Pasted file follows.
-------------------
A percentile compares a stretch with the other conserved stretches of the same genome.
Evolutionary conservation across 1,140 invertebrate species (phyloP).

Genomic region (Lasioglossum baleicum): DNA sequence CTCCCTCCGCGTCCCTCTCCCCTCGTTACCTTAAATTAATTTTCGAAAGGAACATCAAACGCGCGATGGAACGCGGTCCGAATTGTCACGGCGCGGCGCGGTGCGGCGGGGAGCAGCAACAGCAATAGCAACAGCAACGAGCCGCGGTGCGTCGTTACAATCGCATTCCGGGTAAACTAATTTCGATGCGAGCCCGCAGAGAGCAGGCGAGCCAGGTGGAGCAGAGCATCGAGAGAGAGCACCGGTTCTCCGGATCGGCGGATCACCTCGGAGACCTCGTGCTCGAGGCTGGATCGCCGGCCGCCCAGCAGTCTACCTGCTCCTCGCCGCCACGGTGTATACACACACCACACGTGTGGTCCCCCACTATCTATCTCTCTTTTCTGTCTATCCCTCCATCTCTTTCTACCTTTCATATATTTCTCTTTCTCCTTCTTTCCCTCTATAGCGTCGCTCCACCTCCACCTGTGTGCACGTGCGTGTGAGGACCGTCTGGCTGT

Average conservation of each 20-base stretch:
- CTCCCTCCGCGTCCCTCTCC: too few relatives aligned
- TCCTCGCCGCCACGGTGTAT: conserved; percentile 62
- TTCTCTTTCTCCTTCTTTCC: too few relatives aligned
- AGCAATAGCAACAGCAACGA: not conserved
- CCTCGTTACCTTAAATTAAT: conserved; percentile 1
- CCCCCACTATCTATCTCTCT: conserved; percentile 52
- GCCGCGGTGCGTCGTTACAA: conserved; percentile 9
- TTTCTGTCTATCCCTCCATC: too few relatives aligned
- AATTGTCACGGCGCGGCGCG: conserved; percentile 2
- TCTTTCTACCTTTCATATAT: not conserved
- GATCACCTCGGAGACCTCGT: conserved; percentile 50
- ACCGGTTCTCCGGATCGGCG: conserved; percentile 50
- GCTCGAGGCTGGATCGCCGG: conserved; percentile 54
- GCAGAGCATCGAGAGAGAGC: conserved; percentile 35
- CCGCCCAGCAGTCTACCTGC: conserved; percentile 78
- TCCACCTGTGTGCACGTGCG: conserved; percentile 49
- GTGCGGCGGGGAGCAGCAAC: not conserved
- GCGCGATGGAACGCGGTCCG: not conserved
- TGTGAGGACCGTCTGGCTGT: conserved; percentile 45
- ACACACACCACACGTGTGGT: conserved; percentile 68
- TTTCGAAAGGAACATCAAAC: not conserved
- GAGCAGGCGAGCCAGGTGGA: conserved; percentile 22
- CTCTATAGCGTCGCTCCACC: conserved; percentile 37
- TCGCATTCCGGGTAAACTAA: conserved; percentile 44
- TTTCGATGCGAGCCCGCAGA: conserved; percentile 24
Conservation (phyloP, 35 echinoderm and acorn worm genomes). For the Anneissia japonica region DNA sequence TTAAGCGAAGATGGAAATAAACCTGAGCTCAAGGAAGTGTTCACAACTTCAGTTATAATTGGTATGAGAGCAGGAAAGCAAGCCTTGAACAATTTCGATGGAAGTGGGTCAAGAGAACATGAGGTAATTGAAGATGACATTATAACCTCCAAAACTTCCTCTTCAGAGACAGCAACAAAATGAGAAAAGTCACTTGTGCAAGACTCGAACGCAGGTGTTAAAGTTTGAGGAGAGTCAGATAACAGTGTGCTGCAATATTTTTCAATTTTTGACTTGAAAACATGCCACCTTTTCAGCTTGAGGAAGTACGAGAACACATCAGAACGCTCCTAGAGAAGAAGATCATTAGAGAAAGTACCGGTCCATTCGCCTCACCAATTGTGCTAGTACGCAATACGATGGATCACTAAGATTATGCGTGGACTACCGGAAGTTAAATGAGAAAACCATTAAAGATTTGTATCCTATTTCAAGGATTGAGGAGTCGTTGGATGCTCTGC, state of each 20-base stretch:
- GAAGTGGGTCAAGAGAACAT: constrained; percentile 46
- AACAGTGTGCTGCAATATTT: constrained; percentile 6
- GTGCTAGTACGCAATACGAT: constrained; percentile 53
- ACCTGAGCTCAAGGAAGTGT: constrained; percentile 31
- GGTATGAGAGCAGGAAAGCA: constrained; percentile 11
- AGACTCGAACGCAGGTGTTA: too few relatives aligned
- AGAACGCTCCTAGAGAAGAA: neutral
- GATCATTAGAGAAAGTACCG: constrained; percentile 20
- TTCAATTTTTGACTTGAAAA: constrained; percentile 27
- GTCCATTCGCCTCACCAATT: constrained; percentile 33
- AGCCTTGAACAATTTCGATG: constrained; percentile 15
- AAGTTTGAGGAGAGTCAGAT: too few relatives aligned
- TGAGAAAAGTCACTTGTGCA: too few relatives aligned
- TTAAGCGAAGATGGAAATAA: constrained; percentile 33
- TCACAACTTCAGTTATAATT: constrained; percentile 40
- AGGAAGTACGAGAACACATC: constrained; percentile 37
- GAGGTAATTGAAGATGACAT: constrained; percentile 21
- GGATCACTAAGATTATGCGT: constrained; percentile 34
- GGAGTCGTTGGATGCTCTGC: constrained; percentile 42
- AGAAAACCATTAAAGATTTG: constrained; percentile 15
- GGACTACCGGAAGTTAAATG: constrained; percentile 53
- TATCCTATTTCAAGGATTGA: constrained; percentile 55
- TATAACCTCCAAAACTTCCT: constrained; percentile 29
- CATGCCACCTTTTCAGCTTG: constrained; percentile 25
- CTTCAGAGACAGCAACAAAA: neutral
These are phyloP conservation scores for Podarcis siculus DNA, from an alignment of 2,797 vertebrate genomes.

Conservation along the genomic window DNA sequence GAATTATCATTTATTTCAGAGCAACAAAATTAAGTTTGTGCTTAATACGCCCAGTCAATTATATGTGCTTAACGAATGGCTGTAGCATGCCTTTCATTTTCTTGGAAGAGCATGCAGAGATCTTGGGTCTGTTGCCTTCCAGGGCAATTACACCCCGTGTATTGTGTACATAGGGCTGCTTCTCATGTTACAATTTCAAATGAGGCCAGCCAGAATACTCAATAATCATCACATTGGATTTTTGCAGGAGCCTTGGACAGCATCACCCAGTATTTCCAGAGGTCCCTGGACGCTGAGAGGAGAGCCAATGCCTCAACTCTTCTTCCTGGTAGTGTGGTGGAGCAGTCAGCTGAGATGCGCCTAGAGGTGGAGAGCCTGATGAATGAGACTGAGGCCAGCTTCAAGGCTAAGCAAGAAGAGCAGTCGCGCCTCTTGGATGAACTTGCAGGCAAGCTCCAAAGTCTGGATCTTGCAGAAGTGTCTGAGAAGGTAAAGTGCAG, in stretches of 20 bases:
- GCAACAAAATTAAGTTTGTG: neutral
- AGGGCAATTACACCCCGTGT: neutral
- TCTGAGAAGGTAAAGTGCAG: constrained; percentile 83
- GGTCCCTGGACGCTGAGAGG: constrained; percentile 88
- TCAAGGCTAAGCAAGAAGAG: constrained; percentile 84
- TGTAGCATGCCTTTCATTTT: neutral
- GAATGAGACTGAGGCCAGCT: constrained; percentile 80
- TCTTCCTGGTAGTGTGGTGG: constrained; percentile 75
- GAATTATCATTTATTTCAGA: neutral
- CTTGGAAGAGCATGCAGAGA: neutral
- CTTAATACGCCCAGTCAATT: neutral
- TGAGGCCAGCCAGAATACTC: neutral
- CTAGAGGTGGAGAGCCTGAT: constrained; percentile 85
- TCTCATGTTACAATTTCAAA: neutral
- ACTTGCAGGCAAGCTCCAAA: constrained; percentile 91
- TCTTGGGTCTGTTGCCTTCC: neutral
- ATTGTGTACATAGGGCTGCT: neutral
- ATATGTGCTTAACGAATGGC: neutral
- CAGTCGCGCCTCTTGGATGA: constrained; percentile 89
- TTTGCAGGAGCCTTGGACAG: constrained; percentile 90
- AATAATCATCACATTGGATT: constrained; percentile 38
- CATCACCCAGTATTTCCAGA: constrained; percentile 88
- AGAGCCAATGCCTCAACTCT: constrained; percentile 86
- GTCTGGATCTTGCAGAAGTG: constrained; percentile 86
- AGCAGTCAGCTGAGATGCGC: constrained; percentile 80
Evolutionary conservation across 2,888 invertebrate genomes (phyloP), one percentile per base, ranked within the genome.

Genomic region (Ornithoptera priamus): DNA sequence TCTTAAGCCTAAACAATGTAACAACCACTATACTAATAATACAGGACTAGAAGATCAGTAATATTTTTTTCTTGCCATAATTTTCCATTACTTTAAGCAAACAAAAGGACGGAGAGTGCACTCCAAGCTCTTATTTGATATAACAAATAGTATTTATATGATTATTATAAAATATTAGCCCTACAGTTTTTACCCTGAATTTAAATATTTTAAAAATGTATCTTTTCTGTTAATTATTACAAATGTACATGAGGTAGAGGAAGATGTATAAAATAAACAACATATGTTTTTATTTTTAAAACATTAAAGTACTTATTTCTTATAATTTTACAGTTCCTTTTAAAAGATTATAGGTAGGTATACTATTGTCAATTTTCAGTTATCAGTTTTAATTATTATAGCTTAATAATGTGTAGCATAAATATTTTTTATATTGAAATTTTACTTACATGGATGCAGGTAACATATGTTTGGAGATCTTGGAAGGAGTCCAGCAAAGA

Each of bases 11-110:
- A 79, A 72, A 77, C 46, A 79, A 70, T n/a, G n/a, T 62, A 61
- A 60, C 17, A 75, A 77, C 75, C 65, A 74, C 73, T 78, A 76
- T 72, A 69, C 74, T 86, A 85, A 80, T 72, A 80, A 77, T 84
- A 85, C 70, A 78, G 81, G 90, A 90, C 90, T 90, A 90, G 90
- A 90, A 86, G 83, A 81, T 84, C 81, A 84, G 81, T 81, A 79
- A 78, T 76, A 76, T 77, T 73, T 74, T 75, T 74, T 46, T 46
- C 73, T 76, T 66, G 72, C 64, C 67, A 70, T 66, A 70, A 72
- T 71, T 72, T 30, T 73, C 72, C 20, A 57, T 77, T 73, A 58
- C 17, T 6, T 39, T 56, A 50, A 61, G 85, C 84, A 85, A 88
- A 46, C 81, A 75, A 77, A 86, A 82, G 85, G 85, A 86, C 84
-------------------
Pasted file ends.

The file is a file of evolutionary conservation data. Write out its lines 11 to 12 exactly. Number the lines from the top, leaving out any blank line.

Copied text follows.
- GCCGCGGTGCGTCGTTACAA: conserved; percentile 9
- TTTCTGTCTATCCCTCCATC: too few relatives aligned